Farirai Machivenyika Senior Reporter
The National Assembly on Thursday passed the Freedom of Information Bill with the full support of Zanu PF and opposition MPs after a lengthy drafting and amending process to ensure the final version was a product of consensus.
The Bill is the centrepiece of three proposed laws that will repeal the Access to Information and Protection of Privacy Act (AIPPA) and bring Zimbabwe’s information-related laws into conformity with the Declaration of Rights in the Constitution.
The other two, the Zimbabwe Media Commission Bill and the Broadcasting Services Amendment Bill, will be debated in Parliament soon.
The Bill was passed with minor amendments, with the concurrence of all political parties in the House.
The Bill seeks to give effect to Section 62 of the Constitution which provides for the right to access to information as enshrined in the Declaration of Rights.
The drafting process involved, at an early stage, input from the relevant Parliamentary portfolio committee, one of the committees that are chaired by an opposition MP, to ensure consensus was built.
Generally, legislation that involves rights does not generate ideological differences, but needs everyone to figure out how best to implement the right effectively.
The Bill sets out the procedure of access to information held by public institutions or information held by any person, which is necessary for the exercise or protection of a right.
It also sets out considerations for making available, on a voluntary basis by entities, certain categories of information thereby removing the need for formal requests for such information.
The Bill also sets out the scope of limitations on the right of access to information, the rights of third parties, the role of principal officers of entities and information officers in its implementation, procedures for internal and court appeals in respect to requests for access to information and the time limits within which these processes must be carried out.
Speaking on behalf of the Portfolio Committee on Information, Media and Broadcasting Services following the passage of the Bill, Mbizo legislator Mr Settlement Chikwinya (MDC-Alliance) thanked Government for the inclusivity in coming up with the Bill.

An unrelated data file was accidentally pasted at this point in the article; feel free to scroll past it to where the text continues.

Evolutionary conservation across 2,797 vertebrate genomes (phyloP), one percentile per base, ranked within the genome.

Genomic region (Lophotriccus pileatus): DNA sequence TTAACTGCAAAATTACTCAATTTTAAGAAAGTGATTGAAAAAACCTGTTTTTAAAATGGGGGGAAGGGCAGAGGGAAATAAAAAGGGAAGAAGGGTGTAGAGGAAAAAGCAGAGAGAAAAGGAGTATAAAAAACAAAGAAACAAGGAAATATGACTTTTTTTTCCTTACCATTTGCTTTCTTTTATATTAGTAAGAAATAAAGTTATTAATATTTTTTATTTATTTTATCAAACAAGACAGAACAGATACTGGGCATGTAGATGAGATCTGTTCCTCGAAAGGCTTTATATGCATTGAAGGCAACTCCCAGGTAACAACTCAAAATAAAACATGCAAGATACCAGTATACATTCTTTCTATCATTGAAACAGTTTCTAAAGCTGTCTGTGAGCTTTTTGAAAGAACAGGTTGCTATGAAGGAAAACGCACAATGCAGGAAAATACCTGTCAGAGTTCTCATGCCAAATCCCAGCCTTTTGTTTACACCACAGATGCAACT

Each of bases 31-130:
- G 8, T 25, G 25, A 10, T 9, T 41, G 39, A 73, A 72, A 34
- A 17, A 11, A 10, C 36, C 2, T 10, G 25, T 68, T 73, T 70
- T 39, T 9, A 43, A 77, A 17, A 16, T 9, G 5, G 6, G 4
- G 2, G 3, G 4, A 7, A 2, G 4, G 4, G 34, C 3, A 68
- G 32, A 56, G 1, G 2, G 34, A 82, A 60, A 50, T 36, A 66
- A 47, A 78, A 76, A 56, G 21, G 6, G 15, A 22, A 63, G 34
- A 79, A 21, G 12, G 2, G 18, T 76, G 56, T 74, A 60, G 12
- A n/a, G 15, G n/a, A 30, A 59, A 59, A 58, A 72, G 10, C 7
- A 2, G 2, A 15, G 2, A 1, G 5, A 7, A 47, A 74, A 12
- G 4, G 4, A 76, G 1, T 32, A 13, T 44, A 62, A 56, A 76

“At the point of drafting these laws, that is the laws which are repealing AIPPA, from the point of drafting Parliament was included. We went to Nyanga with the drafters and we had our input,” he said.
“At consultation stage and even at the point of cleaning up the areas where we did not find each other, we had a round-table meeting where the Ministry of Justice, the Ministry of Information and Parliament were involved. I believe that such a process will remove some of the political undertones which we may have in terms of suspicion. So I hope that the precedent can actually be sustained.”
Zanu PF representative for Makonde, Cde Kindness Paradza, said he was happy that AIPPA would be repealed.
“I just want to say that I am so happy for this 9th Parliament that we have all agreed to make sure that we tear down AIPPA which was a bad law and that Bill is going to repeal this law. So, we are very happy. I am vindicated because in 2003, I stood up here and I said this was a bad law and I was hounded out of the party because of that. I just want to put it on record that I am so happy because I am vindicated,” Cde Paradza said.
Justice, Legal and Parliamentary Affairs Minister Ziyambi Ziyambi thanked parliamentarians from across the political divide for the manner in which they debated the Bill.
“I want to thank the Honourable Members for the robust debate. I enjoyed it,” Minister Ziyambi said.
“I think the procedure that we used when we debated this Bill, we have had long sessions where we shared ideas and that is the reason why you saw we had a lot of concurrence on a lot of issues pertaining to this Bill. It is my wish that this culture is continued when we are producing more Bills in future.”
Following its passage in the National Assembly, the Bill was referred to the Parliamentary Legal Committee and will be transmitted to Senate thereafter.
Other Bills that are part of media reforms, including the Zimbabwe Media Commission Bill and the Broadcasting Services Amendment Bill, will be debated in Parliament soon.